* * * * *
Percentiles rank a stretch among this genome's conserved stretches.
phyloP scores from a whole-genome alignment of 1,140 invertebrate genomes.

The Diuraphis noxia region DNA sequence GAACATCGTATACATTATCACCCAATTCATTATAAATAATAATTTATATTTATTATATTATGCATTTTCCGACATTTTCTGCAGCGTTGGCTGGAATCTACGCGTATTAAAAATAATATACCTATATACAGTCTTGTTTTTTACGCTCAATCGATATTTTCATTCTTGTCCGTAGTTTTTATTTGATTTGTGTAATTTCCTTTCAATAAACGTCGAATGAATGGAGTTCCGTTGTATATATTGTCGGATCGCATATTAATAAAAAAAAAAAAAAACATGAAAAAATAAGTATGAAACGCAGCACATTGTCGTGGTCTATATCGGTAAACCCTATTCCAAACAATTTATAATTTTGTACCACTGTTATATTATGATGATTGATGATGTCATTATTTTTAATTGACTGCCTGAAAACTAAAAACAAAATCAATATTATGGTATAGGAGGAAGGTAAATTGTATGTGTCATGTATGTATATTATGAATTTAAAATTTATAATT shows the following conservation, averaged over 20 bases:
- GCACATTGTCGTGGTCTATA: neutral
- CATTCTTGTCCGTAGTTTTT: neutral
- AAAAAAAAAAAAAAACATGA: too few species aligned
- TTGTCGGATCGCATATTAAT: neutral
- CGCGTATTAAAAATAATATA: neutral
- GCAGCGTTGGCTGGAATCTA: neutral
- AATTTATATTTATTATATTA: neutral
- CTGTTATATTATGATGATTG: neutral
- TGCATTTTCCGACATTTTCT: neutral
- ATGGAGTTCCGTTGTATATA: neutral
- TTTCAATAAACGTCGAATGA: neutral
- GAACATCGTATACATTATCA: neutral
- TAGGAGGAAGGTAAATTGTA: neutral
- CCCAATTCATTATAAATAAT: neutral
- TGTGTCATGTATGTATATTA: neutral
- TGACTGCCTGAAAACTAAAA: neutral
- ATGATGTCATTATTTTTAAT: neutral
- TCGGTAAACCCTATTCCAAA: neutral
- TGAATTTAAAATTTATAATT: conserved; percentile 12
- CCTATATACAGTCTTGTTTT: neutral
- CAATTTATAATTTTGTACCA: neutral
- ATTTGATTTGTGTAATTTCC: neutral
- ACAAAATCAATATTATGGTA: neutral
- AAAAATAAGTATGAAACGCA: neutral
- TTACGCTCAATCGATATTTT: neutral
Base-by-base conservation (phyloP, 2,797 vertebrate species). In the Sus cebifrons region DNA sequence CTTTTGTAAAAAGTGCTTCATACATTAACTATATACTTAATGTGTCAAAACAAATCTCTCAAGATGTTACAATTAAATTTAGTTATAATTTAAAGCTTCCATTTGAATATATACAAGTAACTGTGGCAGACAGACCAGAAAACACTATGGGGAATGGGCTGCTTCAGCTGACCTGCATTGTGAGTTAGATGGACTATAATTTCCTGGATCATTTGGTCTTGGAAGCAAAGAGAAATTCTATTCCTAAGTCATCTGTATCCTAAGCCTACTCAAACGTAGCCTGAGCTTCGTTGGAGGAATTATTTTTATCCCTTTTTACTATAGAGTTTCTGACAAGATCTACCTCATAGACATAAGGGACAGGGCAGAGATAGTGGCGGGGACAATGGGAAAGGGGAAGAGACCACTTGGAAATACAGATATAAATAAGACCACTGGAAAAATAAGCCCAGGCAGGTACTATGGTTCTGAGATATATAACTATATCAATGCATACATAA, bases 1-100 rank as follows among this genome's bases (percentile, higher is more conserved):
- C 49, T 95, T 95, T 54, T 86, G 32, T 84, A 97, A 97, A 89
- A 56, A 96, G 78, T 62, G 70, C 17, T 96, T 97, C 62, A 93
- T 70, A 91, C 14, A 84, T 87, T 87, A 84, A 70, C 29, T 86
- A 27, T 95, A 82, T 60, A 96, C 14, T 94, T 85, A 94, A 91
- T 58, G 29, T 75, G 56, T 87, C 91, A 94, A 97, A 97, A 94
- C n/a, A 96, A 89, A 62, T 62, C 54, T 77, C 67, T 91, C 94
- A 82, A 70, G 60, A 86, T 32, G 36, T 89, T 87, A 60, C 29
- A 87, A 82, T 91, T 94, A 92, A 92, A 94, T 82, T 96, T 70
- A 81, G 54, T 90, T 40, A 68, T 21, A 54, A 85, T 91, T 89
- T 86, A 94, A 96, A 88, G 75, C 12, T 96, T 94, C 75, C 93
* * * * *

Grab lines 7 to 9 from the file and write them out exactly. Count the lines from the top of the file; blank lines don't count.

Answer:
- TTGTCGGATCGCATATTAAT: neutral
- CGCGTATTAAAAATAATATA: neutral
- GCAGCGTTGGCTGGAATCTA: neutral